Survival Seeds

It’s right at this time when there are at least two more months of freezing temperatures ahead and the landscape has been brown, gray, and white for a couple of months already, that the colorful seed catalogs start arriving. Filled with promises of abundant summer harvests, they lure us into dreams of this year’s garden.

That’s a good thing. It’s time to take a look at my notes from last year, what worked and what didn’t (ugh, that tomato blight, and what about that pesky squirrel who ate the few tomatoes I did get?) and start planning.

seed-adA media kit I received from one seed company had the tag line, “Feed the Edible Garden Explosion.” Beyond the advertising intent, the sentence is a nice confirmation of the fact that there is an edible garden explosion going on. Seed companies for home gardeners report record sales on vegetable seeds in the past two years, and I can vouch for the fact that any food-related class I’ve taught at the New York Botanical Garden or Brooklyn Botanic Garden has had double the students the same classes were getting five years ago.

I think the interest in homegrown food is sparked by the convergence of several factors: increasing awareness of how our food choices impact the environment (including local vs. imported and organic vs. conventional), the lousy economy and the possibility of saving money by growing (or foraging) some of your own food, and the intense interest in the deliciousness of local, seasonal food spurred by celebrity chefs and authors.

One company, Hometown Seeds, has  put together a package it calls “Survival Seeds.” The seeds are specially packaged to guarantee viability for up to five years if properly stored (instructions come with the seeds), and all are non-hybrid and non-GMO so that home gardeners could start saving their own seed from the first crop to plant the following year.

All of the company’s seeds are non-GMO, but not all of them are non-hybrid. The ones in the Survival Seeds kit are, so that as Scott Peterson from the company says, “You can save seeds from your harvest and they will grow producing plants the next year.  So rather than have one seed for one year, you can see many harvests from the original purchase.”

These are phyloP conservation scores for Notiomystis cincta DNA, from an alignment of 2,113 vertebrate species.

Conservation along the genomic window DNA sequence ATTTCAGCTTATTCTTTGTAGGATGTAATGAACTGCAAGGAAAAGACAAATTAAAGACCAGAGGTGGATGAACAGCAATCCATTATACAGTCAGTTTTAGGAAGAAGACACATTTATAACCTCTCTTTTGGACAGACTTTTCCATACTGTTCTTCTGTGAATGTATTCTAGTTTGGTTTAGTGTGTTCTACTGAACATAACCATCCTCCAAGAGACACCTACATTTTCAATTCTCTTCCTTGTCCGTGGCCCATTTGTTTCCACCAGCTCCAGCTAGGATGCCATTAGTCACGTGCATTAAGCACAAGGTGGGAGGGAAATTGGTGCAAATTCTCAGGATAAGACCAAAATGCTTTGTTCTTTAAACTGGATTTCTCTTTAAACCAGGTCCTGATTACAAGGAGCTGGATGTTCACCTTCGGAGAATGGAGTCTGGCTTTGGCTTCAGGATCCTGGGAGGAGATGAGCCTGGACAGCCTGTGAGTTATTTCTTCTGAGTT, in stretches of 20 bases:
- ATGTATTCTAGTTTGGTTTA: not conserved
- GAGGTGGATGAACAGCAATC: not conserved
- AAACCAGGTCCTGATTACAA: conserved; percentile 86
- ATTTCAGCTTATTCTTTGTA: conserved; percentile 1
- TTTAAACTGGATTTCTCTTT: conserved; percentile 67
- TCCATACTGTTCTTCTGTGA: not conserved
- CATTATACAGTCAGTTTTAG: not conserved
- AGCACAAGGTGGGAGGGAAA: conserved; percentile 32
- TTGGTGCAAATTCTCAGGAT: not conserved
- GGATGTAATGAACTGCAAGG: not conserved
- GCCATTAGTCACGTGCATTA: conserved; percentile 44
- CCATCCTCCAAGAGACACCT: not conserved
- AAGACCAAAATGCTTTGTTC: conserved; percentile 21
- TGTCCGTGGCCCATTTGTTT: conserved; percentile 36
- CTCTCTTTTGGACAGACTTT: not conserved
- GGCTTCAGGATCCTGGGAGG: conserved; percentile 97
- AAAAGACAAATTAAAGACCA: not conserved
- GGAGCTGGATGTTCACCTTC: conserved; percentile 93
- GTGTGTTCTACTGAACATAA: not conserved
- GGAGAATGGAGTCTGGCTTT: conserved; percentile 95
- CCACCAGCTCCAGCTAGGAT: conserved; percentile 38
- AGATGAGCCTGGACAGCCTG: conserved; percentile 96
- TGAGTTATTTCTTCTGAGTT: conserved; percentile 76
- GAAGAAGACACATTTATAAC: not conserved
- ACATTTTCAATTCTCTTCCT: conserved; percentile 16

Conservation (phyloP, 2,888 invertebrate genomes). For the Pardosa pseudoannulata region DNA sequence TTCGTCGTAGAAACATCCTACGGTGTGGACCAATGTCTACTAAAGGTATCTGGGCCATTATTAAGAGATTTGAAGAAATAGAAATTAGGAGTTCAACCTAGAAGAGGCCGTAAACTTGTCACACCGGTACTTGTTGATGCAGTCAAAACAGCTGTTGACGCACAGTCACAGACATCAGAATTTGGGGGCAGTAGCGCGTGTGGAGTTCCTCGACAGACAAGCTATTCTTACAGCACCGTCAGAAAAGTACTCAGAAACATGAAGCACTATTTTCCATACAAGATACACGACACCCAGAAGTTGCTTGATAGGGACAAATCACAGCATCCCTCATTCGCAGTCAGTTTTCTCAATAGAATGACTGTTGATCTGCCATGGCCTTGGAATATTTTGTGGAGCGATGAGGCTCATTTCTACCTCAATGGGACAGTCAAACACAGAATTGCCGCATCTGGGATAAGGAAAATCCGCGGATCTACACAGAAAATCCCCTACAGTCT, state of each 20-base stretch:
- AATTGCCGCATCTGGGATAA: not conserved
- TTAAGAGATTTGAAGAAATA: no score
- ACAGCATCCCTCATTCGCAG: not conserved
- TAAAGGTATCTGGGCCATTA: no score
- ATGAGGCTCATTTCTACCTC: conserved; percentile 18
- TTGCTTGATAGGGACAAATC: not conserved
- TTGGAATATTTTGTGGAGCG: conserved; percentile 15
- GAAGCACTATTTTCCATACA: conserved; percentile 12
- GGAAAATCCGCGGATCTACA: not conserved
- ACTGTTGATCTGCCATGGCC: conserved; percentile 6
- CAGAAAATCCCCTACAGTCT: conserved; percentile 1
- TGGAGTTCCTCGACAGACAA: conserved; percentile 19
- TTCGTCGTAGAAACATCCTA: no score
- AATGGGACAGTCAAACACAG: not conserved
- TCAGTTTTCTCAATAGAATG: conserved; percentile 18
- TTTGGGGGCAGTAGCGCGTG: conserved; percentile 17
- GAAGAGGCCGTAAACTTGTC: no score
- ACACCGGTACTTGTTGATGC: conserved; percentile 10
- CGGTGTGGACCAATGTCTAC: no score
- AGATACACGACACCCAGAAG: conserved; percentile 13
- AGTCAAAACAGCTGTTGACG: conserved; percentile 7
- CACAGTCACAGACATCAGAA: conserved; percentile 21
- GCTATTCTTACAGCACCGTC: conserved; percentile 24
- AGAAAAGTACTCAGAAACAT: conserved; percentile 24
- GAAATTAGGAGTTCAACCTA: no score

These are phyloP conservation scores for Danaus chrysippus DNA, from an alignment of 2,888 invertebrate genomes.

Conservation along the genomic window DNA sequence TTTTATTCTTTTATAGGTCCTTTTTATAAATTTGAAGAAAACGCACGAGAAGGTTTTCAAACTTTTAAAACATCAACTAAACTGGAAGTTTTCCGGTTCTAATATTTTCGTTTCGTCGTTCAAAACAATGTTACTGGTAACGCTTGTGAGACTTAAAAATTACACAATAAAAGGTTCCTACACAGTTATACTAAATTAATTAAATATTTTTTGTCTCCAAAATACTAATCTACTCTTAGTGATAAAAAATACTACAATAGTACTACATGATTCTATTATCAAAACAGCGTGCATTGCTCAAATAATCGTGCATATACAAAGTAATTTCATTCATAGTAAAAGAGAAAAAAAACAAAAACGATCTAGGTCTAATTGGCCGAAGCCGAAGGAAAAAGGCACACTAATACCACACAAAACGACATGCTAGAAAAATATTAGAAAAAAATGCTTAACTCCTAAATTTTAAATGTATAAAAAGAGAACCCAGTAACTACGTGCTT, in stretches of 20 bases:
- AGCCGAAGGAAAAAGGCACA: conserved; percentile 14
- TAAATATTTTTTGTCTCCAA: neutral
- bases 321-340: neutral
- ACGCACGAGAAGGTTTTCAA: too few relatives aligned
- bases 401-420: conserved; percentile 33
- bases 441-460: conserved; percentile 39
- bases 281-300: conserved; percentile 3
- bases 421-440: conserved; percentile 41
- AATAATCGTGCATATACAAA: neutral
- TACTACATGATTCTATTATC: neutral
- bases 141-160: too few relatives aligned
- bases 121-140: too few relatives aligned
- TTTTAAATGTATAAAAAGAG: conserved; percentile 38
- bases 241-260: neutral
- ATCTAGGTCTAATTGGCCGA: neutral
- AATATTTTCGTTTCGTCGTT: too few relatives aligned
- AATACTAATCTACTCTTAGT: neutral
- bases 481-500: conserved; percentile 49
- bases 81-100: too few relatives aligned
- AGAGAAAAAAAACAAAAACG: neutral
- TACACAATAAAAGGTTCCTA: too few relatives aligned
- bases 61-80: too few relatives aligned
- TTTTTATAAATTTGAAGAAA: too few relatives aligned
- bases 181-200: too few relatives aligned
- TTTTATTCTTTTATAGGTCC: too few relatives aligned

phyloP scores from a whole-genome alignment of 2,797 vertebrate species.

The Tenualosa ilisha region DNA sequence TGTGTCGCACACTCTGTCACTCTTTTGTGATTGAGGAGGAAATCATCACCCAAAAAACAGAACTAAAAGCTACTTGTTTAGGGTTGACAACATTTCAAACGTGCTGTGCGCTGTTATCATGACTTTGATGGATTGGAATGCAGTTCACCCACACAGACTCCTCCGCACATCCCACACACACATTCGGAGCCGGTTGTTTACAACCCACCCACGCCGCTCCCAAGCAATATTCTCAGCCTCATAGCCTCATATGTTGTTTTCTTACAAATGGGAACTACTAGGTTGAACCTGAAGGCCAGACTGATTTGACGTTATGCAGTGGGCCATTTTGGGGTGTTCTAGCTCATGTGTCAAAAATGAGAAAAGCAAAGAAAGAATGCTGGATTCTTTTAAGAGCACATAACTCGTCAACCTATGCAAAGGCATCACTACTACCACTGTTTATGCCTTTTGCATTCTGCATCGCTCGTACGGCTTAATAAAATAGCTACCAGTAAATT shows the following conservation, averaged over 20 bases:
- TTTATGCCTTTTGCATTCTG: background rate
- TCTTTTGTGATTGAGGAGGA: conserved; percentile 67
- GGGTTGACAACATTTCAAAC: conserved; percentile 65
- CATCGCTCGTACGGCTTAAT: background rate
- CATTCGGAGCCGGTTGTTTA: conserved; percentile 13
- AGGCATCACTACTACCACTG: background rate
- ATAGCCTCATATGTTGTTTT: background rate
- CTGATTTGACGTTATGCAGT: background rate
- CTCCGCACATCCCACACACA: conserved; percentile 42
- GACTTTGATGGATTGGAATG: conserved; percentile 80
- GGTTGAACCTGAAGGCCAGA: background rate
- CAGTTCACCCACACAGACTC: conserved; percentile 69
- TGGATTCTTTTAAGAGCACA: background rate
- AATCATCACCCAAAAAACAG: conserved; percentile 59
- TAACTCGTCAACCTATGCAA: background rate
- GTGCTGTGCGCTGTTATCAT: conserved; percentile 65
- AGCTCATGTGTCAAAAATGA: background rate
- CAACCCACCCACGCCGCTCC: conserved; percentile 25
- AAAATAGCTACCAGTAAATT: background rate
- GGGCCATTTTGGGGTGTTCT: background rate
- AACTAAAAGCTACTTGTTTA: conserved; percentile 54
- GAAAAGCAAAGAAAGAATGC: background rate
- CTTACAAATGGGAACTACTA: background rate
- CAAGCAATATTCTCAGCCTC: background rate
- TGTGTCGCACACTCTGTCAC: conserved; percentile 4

Scott says that he “grew up with parents who were very prepared. We kept up to a year’s supply of the non-perishable foods we ate the most.  This was our first line of preparedness.  The second line were seeds we kept were for an extended need. My parents kept a seed bank for the possibility of a personal financial crisis where our family could garden intensely to reduce food costs.”

Hometown Seeds is offering a 10% discount on their seeds to readers of this blog now through February 28th. Just enter “thanks” as the coupon code.

Another seed company I like a lot is Pinetree Gardens. Their premise is that home gardeners don’t need the 100 or more seeds that are in most seed packets, and shouldn’t have to pay for what they don’t need. They offer packets containing fewer seeds at lower prices than most other companies.

Here’s to our 2010 gardens: may they thrive!

Botany, Ballet, & Dinner from Scratch: A Memoir with Recipes by Leda Meredith



2 responses to “Survival Seeds”

  1. blueekb2 says:

    Artistic garden / jardin du gourmet is like Pinetree seeds. Lots of European varieties which is a good climate match for where I grow.

  2. Miriam says:

    How I wish I could plant a proper garden again! I gathered some mullein seeds about a month ago and am wondering how I can fit such a tall-growing plant on my small, windy balcony. I dream of home-grown tomatoes and beans…but make do with basil, rosemary, sage, lavender, and small flowers like pansies.

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